Right-wing groups urge U.S. Supreme Court to accept appeal challenging Utah election law

This article originally appeared in The Salt Lake Tribune. Read it in its entirety here.

Several right-wing politicians and groups are urging the U.S. Supreme Court to accept a last-ditch appeal from the Utah Republican Party seeking to overturn a 2014 state election law that allows candidates to qualify for the ballot through the caucus-convention system and/or by collecting signatures.

In friend-of-the-court briefs, they argue that the law, called SB54, infringes on the party’s constitutional right of association by not allowing it to select nominees as it chooses.

Among others, those filing briefs include the Eagle Forum; 19 current and former members of the Utah Legislature, including some who voted for SB54; Sens. Mike Lee, R-Utah, and Ted Cruz, R-Texas, with Reps. Rob Bishop, R-Utah, and Raul Labrador, R-Idaho; and a group of minor parties.

SB54 was a compromise to stop a ballot initiative that seemed poised to scrap the traditional caucus-convention system and replace it with a direct primary. Count My Vote, which pushed the initiative, said the caucus system tends to give extremists in parties extra power and helps nominate people outside the political mainstream.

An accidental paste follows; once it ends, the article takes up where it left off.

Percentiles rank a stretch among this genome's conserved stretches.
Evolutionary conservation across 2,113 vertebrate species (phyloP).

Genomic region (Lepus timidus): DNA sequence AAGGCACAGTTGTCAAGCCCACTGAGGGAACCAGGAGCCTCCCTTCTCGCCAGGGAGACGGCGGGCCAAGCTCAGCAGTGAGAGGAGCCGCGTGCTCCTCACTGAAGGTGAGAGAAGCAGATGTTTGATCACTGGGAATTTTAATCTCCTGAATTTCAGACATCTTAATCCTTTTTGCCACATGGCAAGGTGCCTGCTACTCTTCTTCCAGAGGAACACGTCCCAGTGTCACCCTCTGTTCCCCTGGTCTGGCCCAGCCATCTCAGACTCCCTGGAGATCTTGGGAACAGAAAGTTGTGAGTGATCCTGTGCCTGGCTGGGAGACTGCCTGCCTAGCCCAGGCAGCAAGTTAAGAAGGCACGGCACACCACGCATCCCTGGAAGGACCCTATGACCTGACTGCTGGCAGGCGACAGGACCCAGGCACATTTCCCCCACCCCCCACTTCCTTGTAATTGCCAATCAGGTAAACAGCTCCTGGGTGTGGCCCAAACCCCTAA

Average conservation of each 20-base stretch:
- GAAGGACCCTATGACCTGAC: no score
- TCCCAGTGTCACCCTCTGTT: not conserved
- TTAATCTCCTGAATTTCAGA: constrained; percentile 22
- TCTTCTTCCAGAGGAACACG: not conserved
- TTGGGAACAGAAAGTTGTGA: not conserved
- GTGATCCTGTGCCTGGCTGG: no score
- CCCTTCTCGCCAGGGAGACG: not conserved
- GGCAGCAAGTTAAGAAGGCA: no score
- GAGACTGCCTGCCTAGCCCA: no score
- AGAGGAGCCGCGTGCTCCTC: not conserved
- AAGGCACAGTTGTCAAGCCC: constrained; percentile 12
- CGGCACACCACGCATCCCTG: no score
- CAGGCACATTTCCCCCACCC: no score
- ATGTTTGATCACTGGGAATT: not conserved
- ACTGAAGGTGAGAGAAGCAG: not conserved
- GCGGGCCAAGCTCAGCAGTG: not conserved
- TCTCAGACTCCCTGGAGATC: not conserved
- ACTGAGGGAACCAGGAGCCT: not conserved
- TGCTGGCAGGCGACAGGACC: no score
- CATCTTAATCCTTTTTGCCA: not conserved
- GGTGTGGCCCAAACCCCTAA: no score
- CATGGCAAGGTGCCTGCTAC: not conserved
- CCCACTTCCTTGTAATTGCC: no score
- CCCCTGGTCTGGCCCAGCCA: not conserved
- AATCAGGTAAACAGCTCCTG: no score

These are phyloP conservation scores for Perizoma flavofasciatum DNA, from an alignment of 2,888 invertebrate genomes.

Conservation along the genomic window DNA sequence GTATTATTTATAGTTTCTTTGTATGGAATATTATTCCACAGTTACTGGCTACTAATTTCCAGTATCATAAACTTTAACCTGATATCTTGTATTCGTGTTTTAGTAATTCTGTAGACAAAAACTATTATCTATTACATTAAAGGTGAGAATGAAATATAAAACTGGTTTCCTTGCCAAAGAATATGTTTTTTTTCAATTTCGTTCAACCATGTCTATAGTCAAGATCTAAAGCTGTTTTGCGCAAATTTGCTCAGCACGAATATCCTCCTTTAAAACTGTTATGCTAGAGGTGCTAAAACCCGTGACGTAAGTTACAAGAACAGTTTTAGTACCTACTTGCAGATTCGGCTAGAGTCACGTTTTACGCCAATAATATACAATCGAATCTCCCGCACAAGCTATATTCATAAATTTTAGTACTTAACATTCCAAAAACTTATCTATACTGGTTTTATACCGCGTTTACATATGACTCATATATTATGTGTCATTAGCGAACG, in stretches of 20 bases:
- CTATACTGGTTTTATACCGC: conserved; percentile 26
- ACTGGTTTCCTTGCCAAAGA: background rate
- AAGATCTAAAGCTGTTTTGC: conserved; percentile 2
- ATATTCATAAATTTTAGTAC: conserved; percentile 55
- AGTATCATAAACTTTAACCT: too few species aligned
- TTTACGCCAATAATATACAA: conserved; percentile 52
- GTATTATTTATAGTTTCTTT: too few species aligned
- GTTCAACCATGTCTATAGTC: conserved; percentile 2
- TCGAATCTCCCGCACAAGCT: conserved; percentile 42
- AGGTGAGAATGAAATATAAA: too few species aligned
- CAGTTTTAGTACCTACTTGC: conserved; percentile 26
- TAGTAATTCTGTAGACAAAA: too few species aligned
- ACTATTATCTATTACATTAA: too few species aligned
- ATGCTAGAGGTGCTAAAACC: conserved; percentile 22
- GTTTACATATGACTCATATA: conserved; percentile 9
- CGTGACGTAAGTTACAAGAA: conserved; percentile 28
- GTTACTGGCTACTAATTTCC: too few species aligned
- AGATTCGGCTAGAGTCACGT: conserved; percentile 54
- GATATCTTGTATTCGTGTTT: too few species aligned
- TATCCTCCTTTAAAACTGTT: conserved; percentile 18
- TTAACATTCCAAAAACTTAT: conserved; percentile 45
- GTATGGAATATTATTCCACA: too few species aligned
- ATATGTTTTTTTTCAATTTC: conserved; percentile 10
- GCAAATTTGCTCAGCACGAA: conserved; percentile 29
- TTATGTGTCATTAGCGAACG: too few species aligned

Lee, Cruz, Bishop and Labrador argue in their brief that the law “strips core party activists of their ability to select nominees who are loyal to the party platform.”

They add, “When the state manipulates the nomination process to stack the deck in favor of some types of candidates it both undermines parties’ associational rights and denies voters a genuine electoral choice.”

(Lee’s ouster of three-term Sen. Bob Bennett in the 2010 Republican convention was one of the things motivating SB54 supporters.)

The left-leaning Alliance for a Better Utah on Wednesday criticized Lee and Bishop for joining in that brief.

“It is extremely disappointing that Sen. Lee and Rep. Bishop have chosen to side with a small group of extreme party delegates that have been attempting to control the political process in Utah, rather than supporting their constituents’ desires,” the alliance said in a prepared statement. “It is especially ironic that Lee, an aggressive advocate of the 10th Amendment, is now asking the Supreme Court to dictate how a state can run its elections.”

Nineteen current and former state legislators, all members of the right wing of the GOP, including some who voted for SB54 but say they have changed their mind about it, made similar arguments.

This article originally appeared in The Salt Lake Tribune. Read it in its entirety here.

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